std::sort Comparison Function

Introduction

This article is a crash course on the STL’s std::sort comparison functions. I have an ex-colleague who used std::sort to sort a array of strings in ascending order and then copied the sorted array into another array in an reversal order, in order to achieve sorting in a descending order. His method is a waste of processor cycles and memory. He could have achieved sorting in a descending order by using the std::greater function object defined in the functional header or writing a comparison function for predicate version of std::sort. That incident prompted me to write this article. This article is a quick guide for programmers looking for information on how to write comparison function for std::sort. Without further ado, let us begin!

How to use std::sort

template <class RandomAccessIterator>
  void sort ( RandomAccessIterator first, RandomAccessIterator last );

template <class RandomAccessIterator, class Compare>
  void sort ( RandomAccessIterator first, RandomAccessIterator last, Compare comp );

Let’s do a quick refresh on how to use std::sort on arrays and containers like std::tr1::array, std::vector and std::deque. For sorting the array in ascending order, you need to specify the address of the first element of the array for the first parameter and the address of one past the last element of the array for the second parameter. Below is an example.

#include <algorithm>
#include <iostream>
#include <string>

int main()
{
	int arr[5];
	arr[0] = 2;
	arr[1] = 3;
	arr[2] = 5;
	arr[3] = 1;
	arr[4] = 4;

	std::sort(arr,arr+5);

	std::cout<<arr[0]<<"n";
	std::cout<<arr[1]<<"n";
	std::cout<<arr[2]<<"n";
	std::cout<<arr[3]<<"n";
	std::cout<<arr[4]<<std::endl;

	return 0;
}

The output is as follows,

1
2
3
4
5

To achieve descending order, include the functional header and replace “std::sort(arr,arr+5);” line with “std::sort(arr,arr+5,std::greater());”

#include <algorithm>
#include <iostream>
#include <string>
#include <functional>

int main()
{
	int arr[5];
	arr[0] = 2;
	arr[1] = 3;
	arr[2] = 5;
	arr[3] = 1;
	arr[4] = 4;

	std::sort(arr,arr+5,std::greater());
	std::cout<<arr[0]<<"n";
	std::cout<<arr[1]<<"n";
	std::cout<<arr[2]<<"n";
	std::cout<<arr[3]<<"n";
	std::cout<<arr[4]<<std::endl;

	return 0;
}

The output is as follows,

5
4
3
2
1

For sorting std::tr1::array, std::vector or std::deque in ascending order, you specify the begin() method which returns the first iterator, as first parameter and end() method which returns the one iterator past the last iterator, as the second parameter. Below is an example of the std::vector.

#include <vector>
#include <algorithm>
#include <iostream>
#include <string>

int main()
{
	std::vector<int> vec;
	vec.push_back(2);
	vec.push_back(3);
	vec.push_back(5);
	vec.push_back(1);
	vec.push_back(4);

	std::sort(vec.begin(),vec.end());

	for(size_t i=0; i<vec.size(); ++i)
		std::cout<<vec[i]<<std::endl;

	return 0;
}

The output for the above code snippet is as follows,

1
2
3
4
5

Please take note that you cannot use std::sort to sort std::list which is a single-linked list because std::sort requires random access iterators, to work, which std::list does not have.

Global < Operator

std::sort calls std::less for its comparison and std::less, in turn, calls the < operator of the element type. For POD types, the < operator is already defined. For your own custom classes, you need to define our own < operator. There are two ways to go about defining your own < operator, you can define it as either a global < operator or member < operator function of the class. Below is an example of how to define a global < operator for the Person class.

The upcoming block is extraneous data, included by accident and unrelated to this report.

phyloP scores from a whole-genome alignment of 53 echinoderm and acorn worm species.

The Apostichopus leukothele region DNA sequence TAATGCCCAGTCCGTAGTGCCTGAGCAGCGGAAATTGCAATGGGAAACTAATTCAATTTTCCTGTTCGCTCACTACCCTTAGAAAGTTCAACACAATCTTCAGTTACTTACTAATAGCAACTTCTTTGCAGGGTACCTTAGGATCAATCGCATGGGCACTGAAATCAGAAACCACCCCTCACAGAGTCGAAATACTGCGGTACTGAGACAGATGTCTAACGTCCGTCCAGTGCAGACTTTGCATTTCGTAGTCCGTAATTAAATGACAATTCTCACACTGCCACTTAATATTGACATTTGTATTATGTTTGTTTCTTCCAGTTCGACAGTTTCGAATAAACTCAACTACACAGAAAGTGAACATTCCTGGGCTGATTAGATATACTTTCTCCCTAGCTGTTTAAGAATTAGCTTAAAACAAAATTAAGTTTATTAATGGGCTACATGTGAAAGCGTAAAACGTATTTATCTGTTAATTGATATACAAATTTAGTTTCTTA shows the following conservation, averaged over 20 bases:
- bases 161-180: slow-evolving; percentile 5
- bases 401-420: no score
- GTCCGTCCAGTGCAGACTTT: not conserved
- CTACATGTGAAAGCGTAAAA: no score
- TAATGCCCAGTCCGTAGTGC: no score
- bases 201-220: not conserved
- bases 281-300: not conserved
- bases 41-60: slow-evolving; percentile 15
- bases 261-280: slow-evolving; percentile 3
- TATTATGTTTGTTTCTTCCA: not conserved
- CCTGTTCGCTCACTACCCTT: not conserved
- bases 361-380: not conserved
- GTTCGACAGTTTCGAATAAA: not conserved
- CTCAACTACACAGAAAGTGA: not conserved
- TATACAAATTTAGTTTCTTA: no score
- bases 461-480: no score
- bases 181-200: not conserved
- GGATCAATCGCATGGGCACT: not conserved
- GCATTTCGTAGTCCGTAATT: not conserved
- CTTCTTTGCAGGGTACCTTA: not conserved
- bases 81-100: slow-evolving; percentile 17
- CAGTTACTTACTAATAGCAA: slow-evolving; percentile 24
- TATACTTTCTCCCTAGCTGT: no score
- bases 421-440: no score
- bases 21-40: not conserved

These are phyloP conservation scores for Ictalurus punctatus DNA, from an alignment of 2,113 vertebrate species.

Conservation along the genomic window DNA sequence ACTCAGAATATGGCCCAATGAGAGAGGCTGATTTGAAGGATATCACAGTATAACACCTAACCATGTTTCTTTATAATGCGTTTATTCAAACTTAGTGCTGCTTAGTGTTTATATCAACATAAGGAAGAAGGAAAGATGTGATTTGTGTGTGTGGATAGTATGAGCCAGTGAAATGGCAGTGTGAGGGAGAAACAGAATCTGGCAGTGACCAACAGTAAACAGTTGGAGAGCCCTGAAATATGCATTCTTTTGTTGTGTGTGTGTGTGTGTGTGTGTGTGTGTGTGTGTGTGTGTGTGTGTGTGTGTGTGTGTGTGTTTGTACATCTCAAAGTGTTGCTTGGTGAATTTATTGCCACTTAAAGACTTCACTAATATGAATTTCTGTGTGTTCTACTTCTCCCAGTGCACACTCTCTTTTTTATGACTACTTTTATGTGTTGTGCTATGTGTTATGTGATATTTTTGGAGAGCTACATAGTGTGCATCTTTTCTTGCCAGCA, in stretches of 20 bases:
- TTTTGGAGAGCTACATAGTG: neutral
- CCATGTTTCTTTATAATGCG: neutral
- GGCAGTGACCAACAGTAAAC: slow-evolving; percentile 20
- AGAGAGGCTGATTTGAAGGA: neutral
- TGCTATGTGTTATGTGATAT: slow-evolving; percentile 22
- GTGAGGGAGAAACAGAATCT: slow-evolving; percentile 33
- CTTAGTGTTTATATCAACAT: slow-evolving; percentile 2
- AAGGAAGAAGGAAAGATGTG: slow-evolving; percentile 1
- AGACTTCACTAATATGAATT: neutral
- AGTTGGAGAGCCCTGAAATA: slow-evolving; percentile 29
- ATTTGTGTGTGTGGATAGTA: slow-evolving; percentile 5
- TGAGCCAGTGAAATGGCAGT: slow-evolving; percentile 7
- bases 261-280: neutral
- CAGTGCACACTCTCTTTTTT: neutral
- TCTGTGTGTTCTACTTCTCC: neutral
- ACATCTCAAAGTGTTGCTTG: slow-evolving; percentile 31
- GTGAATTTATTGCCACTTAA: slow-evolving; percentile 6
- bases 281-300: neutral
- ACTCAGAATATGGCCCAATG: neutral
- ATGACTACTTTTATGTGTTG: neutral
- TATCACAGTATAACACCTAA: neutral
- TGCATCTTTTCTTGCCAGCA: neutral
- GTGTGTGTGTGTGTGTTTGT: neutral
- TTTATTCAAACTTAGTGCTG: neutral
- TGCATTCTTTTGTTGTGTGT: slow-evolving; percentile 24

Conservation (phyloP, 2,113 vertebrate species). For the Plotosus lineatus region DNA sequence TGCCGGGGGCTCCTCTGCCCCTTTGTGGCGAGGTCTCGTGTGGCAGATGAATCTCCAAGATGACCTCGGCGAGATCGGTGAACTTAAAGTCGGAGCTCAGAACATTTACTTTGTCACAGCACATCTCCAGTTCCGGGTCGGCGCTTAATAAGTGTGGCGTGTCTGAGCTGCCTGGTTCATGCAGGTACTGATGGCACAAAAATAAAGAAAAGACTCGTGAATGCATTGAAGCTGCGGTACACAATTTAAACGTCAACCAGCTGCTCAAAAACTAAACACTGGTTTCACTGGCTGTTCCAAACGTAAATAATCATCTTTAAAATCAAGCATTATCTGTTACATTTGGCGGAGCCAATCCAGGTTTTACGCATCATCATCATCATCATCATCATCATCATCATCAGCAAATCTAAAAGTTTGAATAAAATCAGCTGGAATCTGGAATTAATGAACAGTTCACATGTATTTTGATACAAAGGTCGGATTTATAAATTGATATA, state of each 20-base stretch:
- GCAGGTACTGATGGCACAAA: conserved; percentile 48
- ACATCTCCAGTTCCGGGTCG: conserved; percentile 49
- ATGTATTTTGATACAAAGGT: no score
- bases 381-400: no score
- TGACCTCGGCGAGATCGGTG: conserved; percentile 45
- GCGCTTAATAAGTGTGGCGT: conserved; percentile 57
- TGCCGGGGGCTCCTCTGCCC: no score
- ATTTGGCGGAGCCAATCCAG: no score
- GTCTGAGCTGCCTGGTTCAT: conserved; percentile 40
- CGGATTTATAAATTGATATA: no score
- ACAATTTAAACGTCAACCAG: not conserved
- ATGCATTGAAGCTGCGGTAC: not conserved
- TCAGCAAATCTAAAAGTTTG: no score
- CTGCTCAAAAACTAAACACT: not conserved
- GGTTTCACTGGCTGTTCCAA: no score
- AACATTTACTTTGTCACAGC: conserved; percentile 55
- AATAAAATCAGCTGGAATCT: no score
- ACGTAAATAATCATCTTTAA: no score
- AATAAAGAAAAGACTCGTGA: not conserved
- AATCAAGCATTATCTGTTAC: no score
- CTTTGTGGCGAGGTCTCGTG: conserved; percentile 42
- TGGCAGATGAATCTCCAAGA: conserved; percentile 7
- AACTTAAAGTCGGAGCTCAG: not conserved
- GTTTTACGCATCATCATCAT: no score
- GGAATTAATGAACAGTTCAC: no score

#include <vector>
#include <algorithm>
#include <iostream>
#include <string>

class Person
{
public:
	// default constructor
	Person() : age(0) {}
	Person(int age, std::string name) {
		this->age = age; this->name = name;
	}
	int age;
	std::string name;
};

inline bool operator<(const Person& a, const Person& b)
{
	return a.age < b.age;
}

int main()
{
	std::vector<Person> vecPerson;
	vecPerson.push_back(Person(24,"Calvin"));
	vecPerson.push_back(Person(30,"Benny"));
	vecPerson.push_back(Person(28,"Alison"));

	std::sort(vecPerson.begin(),vecPerson.end());

	for(size_t i=0; i<vecPerson.size(); ++i)
		std::cout<<vecPerson[i].age<<", "<<vecPerson[i].name<<std::endl;

	return 0;
}

The output is as below,

24, Calvin
28, Alison
30, Benny

Member < Operator

Next is an example of how to define a member < operator for the Person class.

#include <vector>
#include <algorithm>
#include <iostream>
#include <string>

class Person
{
public:
	// default constructor
	Person() : age(0) {}
	Person(int age, std::string name) {
		this->age = age; this->name = name;
	}
	bool operator<(const Person& rhs)
	{
		return this->age < rhs.age;
	}
	int age;
	std::string name;
};

int main()
{
	std::vector<Person> vecPerson;
	vecPerson.push_back(Person(24,"Calvin"));
	vecPerson.push_back(Person(30,"Benny"));
	vecPerson.push_back(Person(28,"Alison"));

	std::sort(vecPerson.begin(),vecPerson.end());

	for(size_t i=0; i<vecPerson.size(); ++i)
		std::cout<<vecPerson[i].age<<", "<<vecPerson[i].name<<std::endl;

	return 0;
}

The output is the same as the global < operator example,

24, Calvin
28, Alison
30, Benny

You might ask if there is any advantages for the member operator function over the global operator function. Yes, there is! A member operator function can access the private and protected data members of the class whereas a global operator function cannot. If age in the Person class is a private member, global operator functions cannot access it without using a accessor function.

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